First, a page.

The new JCB Toughphone range is designed for people who live or work outdoors and includes the world’s first floating phone.
The range of new JCB Toughphones were launched last week. Designed for people who work outdoors and as a second handset for people who frequently take part in outdoor activities or sports, the Toughphones have been built to military specifications and are protected against water, dust and shocks. In this article, we review the range of Toughphones, explore the classification scheme for rugged mobile phones and look at some of the alternatives on the market.
What phones are available in the range?
There are 4 mobile phones in the new Toughphone range:
- The Tradesman (£70) – The world’s first floating phone with an FM radio, Bluetooth, vibration alert and a colour screen.
- The Sitemaster (£110) – Designed to resist pressure and drops. Has been drop tested to 2m. Has a built in laser pointer, torch and bundled wind-up charger.
- Toughphone Pro (£240) – Features a two-way radio with PMR (private mobile radio) option, two SIM card slots, 2 megapixel camera, GPS, support for up to 8GB memory and a touchscreen.
- Toughphone Pro-Talk (£250) – Identical to the Toughphone Pro but with a built-in 8 channel two-way radio.
Who are the phones aimed at?
The new range of Toughphones follow on the original JCB Toughphone which was launched in 2007. Whilst the original phone was aimed at construction workers, the new phones are hoping to target a more mainstream audience this time round. They’re hoping that people will buy the phone as a second handset for use when partaking in outdoor activities such as skiing, sailing or attending music festivals… those situations when you don’t really want to be carrying around a a fragile £400 smartphone. The most basic phone (The Tradesman) starts at around £70 SIM-free and we can certainly see the attraction of the device for outdoor adventurers such as hikers, climbers and skiiers (providing you can get over the bright yellow and black colour scheme!).
What’s the battery life like?
One key consideration for outdoor adventurers is the battery life of the phone. When you’re miles away from the nearest power socket, it’s important you don’t run out of juice before you manage to recharge the phone!
That said, we’re a little bit worried about the battery life of the Trademan which is advertised as 3 hours talk time and 130 hours in standby. Theoretically this means the phone should last for 5 days on standby but to put it in perspective, the iPhone 4 advertises a battery life of 7 hours talk time and 300 hours in standby (and most iPhone users run out of battery in a day!). The real-world battery life rarely comes close to the manufacturer’s advertised figures and depends on many factors such as how you use the phone and the quality of network reception. Given that a lot of outdoor activities are carried out in places with no signal or patchy signal, the chances are the battery life will be a lot shorter than the advertised figures. For this reason, we’re hesitant to recommend the Tradesman to hikers, campers and festival-goers who may go for days between finding somewhere to charge their phone as it’s difficult to know what battery life is like in practice. The Sitemaster (£110 RRP) does a little better with a claimed 4.5 hours talk time and 450 hours (18 days) in standby. Still, we think it’s a little disappointing when some rival phones can last up to 67 days in standby on a single charge.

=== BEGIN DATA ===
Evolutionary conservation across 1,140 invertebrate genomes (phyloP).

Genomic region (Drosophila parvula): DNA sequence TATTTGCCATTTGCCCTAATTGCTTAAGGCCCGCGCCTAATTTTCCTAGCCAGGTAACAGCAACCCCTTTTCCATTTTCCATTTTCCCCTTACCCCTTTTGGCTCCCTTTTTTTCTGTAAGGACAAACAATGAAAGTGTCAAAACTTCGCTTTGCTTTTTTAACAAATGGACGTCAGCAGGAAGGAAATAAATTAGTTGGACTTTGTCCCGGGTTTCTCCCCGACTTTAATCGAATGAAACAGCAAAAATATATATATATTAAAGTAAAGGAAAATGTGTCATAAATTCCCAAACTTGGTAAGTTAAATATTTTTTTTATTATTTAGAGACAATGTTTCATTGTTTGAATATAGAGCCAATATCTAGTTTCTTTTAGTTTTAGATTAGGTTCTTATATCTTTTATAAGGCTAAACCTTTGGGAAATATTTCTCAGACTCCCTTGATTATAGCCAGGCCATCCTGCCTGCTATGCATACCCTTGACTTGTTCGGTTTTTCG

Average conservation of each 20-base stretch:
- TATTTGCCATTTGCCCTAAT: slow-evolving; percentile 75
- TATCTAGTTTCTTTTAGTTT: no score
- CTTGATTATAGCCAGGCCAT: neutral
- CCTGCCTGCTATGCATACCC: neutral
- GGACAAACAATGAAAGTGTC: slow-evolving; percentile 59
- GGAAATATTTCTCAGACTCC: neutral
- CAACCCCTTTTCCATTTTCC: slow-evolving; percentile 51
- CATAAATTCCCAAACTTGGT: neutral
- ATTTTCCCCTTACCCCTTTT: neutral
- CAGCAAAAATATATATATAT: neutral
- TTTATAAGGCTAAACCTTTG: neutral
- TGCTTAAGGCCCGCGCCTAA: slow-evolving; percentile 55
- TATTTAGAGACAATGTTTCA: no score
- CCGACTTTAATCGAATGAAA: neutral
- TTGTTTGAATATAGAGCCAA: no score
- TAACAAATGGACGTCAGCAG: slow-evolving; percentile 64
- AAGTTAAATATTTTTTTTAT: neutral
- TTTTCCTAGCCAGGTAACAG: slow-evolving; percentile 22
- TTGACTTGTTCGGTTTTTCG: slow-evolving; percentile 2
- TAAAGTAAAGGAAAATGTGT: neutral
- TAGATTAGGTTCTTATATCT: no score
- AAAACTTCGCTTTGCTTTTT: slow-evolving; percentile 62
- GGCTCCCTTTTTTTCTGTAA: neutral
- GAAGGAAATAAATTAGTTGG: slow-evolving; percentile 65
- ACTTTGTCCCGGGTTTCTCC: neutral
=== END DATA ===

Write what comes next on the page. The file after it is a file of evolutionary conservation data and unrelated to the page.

If you’ve had some experience with these phones, do drop us a comment below and let us know how the battery holds up for you.
What does IP54/IP67 certification mean?
The IP code or IP rating (short for International Protection Rating) is the international standard for certifying how well an object (in this case a phone) is protected against the intrusion of other solid objects, dust particles and liquids. The first digit corresponds to the level of protection against solids (where 0 is the lowest level and 6 is the highest level) and the second digit corresponds to the level of protection against liquids (where 0 is the lowest level and 8 is the highest level).
The Tradesman, Pro and Pro-Talk phones are IP67 certified. This means they have a rating of 6 in protection against solids (they are dust tight) and a rating of 7 in protection against liquids (they are protected against water at depths of up to 1m).
The Sitemaster is certified to IP54 which corresponds to being dust protected (but not dust tight) and being protected against splashes of water but not jets of water or complete submersion in water.
What is the user interface like?
We’ve had the chance to play around with the Tradesman and we found the user interface to be fairly basic… Think of your old Nokia phone from several years back. The user interface seemed fairly intuitive when we used the phone and all of the basic features you’d expect from a phone are there: the ability to send and receive text messages, a phone book, basic alarm and calculator apps, etc.
What are the alternatives?
Several companies now offering “rugged phones” – the big players being Samsung and Sonim. Samsung recently launched the Xcover E2370 – an IP54 certified phone with a claimed 67 day standby time. They’ve also got the B2100 Solid Extreme (IP57 rating). Sonim is another key player in the “rugged phone” market: they’ve got a range of phones including the XP1300 CORE (IP68 rating) and the Land Rover S1 (IP67 certified) which has a claimed 62 day standby time.
Where can I buy one?
- Tradesman: £69.99
- Sitemaster: £109.99
- Pro: £239.99
- Pro-Talk: £249.99